The radio emission of the Sun in 3-mm range observations are the important source of the information about dynamics of evolution of solar active regions. The solar flares observations allow investigation the physical processes accompanying these phenomena. Their variety determines uniqueness of each solar flare. Solar flares are the result of abundant magnetic field annihilation during magnetic lines reconnection. Abundant magnetic field energy accumulation occurs at the vortex motion of the magnetized plasma of photosphere due to pressing a magnetic field and the stretching of magnetic tubes. The magnetic lines of a various direction approach results in appearance of the high-power current layers between them for compensation a tangential gap. Current layers dissipate at reconnection of magnetic lines. It causes flare high- temperature heating of plasma in the field of magnetic reconnection. Thus there are an acceleration of free electrons up to high energy and electromagnetic energy radiation by them in broad frequency band.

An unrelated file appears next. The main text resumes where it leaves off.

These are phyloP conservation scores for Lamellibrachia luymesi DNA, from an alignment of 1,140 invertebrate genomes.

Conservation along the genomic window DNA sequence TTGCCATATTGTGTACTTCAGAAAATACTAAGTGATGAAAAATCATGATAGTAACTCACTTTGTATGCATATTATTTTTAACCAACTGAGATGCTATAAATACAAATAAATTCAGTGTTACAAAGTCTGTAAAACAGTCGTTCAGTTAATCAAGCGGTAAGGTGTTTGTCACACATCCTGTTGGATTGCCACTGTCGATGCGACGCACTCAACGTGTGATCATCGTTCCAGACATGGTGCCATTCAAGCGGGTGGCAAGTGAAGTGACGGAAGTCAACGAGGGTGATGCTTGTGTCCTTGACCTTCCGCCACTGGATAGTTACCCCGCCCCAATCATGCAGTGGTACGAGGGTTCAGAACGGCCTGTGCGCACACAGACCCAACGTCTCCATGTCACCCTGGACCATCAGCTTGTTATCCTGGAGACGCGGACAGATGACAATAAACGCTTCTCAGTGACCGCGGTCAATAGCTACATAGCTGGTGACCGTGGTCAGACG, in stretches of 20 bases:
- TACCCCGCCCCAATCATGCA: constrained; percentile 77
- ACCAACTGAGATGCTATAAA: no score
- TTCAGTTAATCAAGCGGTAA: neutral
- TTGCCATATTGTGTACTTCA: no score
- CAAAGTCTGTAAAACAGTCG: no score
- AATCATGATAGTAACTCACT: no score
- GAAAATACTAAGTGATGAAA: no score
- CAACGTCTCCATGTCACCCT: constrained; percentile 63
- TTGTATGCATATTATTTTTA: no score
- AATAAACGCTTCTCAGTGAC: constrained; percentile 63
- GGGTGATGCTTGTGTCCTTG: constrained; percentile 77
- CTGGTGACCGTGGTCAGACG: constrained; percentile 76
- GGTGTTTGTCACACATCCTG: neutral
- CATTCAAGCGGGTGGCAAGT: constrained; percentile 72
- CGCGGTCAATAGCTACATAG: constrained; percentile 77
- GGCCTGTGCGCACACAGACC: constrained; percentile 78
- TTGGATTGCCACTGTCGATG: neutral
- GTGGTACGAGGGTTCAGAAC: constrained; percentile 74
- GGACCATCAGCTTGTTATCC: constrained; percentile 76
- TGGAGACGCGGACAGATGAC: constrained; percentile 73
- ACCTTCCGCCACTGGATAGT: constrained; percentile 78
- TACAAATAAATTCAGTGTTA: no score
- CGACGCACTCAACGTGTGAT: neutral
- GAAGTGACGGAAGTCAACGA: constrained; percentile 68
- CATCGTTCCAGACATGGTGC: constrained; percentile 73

Summary form only given. Observational evidence suggests the presence of a plasma double layer (DL) above the surface of the Sun. Such a DL, together with a single charge layer (SL) directly below it, provides a straight-forward explanation for the existence of the temperature minimum in the lower corona, the X-ray emissions observed above sunspots, and the variations observed in the intensity of the solar wind. This plasma sheath is arguably a generic feature, in varying degree, surrounding all stars. Thus, this mechanism would affect stellar physics and plasma cosmology at their most fundamental level. These three charge layers constitute a pnp junction transistor-like mechanism. The action produced by this morphology controls (varies) and even cuts-off the solar wind. Acceleration of solar wind ions within the DL causes the observed temperature inversion. The failure of the invention of magnetic reconnection to explain these several observed solar phenomena is clear. A three-layer charge density structure, similar to the SL, DL anode tufting combination that is familiar to plasma engineers is a hypothesis that offers a reasonable explanation without the invention of "new science".